Kargil Diwas is celebrated every year on July 26 to commemorate the sacrifice made by the soldiers in the Kargil War.
The war took place between May and July 1999 in Jammu and Kashmir’s Kargil district.
The day also marks the success of “Operation Vijay” which was launched in 1999 to reclaim the territories taken by Pakistani invaders in the Kargil Drass region.
Sons of India from the Northeast too laid down their lives to protect their motherland from the invading Pakistani Army troopers.
Let us have a look at few Army Heroes from Northeast and their extraordinary tales of bravery.
1.Captain Jintu Gogoi (Assam)
Captain Jintu was born at Khumtai in Golaghat district of Assam. Captain Jintu Gogoi was commissioned into 17 Garhwal Rifles.
In 1999, his unit was deployed in the Jammu and Kashmir area. When the Kargil War broke out, he was recalled from leave to join his unit, just 12 days after his engagement.
Captain Gogoi was honoured with Vir Chakra on August 15, 1999 for the courage he displayed while leading his troops to evict the enemy from Kala Pathar in the Batalik sector.
On the night of June 2, 1999, Captain Gogoi and his troops were given a mission to clear the enemy from Kala Pathar in the Jubar heights.
Captain Gogoi led his troops to the top of the ridge. However, they were spotted by the enemy and were surrounded from all directions.
On being asked to surrender Captain Gogoi charged at the enemy troops. Capt Gogoi in a daring action killed two enemy soldiers but also got injured during the exchange of fire.
He later succumbed to injuries and his body was found barely 150 yards from the picket on Jubar Top.
Capt Jintu Gogoi was given the gallantry award, “Vir Chakra” posthumously for his bravery in utter disregard for his own safety.
2. Captain Keishing Clifford Nongrum (Meghalaya)
Hailing from the city of Shillong in Meghalaya, Captain Keishing Clifford Nongrum was born on March 7, 1975.
Capt Nongrum received his high-school education from Don Bosco Technical School in Shillong and completed his graduation in political science from St. Anthony’s College, Shillong.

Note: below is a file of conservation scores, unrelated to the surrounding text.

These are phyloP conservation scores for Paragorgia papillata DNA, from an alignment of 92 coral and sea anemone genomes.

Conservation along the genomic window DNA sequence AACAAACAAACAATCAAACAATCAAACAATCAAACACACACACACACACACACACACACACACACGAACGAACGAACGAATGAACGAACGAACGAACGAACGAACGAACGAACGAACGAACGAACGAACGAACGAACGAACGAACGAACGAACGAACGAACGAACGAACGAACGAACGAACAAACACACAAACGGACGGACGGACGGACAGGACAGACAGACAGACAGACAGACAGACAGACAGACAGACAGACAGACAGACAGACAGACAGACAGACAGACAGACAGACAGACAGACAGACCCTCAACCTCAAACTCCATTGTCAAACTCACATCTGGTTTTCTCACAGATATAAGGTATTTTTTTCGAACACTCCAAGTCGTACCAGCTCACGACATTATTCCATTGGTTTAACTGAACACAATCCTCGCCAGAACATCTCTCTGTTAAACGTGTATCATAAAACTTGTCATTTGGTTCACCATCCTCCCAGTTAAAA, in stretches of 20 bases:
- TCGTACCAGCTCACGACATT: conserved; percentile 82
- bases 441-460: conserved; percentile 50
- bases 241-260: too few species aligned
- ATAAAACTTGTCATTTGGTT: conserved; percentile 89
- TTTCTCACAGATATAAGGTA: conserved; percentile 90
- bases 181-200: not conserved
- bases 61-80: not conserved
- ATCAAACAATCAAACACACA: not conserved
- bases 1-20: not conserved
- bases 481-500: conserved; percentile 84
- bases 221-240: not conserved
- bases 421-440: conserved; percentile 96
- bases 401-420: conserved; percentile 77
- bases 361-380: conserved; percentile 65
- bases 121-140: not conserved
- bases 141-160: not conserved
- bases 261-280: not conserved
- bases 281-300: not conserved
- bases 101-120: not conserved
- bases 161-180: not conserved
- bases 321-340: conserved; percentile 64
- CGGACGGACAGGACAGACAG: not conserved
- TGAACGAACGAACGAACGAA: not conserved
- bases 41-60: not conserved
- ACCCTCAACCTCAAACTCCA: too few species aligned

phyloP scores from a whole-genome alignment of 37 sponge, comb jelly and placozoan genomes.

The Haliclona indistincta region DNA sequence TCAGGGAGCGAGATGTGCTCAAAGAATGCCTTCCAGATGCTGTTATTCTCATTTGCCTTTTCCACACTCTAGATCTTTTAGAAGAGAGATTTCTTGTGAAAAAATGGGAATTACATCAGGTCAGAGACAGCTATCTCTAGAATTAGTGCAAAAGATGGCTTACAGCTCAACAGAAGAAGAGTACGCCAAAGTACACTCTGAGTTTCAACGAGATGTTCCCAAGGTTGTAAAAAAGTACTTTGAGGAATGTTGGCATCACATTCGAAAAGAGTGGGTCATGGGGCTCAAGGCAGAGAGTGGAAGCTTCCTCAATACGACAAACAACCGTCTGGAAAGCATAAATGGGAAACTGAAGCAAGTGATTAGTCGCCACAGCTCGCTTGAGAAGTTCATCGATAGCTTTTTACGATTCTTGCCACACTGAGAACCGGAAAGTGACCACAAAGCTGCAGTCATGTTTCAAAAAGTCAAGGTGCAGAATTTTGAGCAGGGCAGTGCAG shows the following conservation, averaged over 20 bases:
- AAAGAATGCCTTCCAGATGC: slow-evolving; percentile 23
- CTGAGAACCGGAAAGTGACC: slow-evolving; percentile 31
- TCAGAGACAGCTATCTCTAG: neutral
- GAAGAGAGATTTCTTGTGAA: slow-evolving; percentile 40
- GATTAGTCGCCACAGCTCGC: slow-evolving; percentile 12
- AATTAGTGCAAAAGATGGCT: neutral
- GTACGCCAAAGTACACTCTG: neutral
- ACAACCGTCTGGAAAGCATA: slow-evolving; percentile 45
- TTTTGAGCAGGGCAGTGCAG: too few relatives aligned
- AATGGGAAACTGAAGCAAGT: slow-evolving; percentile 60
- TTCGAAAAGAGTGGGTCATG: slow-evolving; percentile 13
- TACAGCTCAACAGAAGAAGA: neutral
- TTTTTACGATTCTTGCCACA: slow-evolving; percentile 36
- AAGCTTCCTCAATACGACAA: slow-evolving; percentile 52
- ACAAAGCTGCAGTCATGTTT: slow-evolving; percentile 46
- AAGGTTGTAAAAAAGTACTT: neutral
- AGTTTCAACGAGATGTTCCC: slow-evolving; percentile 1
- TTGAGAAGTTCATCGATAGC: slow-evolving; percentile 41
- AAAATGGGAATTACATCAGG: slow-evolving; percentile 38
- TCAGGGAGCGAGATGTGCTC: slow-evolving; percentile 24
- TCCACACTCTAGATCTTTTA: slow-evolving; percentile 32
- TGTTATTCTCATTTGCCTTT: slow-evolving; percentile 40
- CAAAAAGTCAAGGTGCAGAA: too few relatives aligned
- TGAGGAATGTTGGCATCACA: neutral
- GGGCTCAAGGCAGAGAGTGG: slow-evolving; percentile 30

After finishing the college, his passion to join the Armed Forces led him to join the Officer Training Academy in 1996 in 64th SSC course.
He graduated from the Officers Training Academy, Chennai (OTA) and was commissioned into the 12th battalion of the Jammu and Kashmir Light Infantry Regiment.
After the Kargil War broke out, a mission was assigned to 12 JAK LI unit on June 30, 1999 to capture the strategically important Point 4812 in the Batalik sector.
Capt Nongrum was tasked to lead the assault team for this critical mission. On reaching the top, his column faced strong opposition from the enemy forces.
The enemy pinned down the column of Capt Nongrum with heavy automatic fire for about two hours.
He did not take much time to analyse the gravity of the situation and with utter disregard to his personal safety, charged through the fire zone.
Closing in with the first position, he threw grenades into it and killed six enemy soldiers. He then tried to snatch the universal machine gun of the enemy from the second enemy position and received a volley of bullets.
The audacious action of Capt Nongrum not only stunned the enemy but also gave valuable reaction time to his troops to close in and finally clear the position.
Though severely wounded, he refused to be evacuated and fought valiantly till he succumbed to his injuries. This courageous act of Capt Nongrum finally paved the way for the ultimate capture of Point 4812.
Capt Nongrum was given the nation’s second highest gallantry award, “Maha Vir Chakra” for his exceptional bravery, indomitable spirit and supreme sacrifice. Capt Nongrum is the only soldier from the state of Meghalaya to receive this unique honour.
3. Captain Neikezhakuo Kenguruse (Nagaland)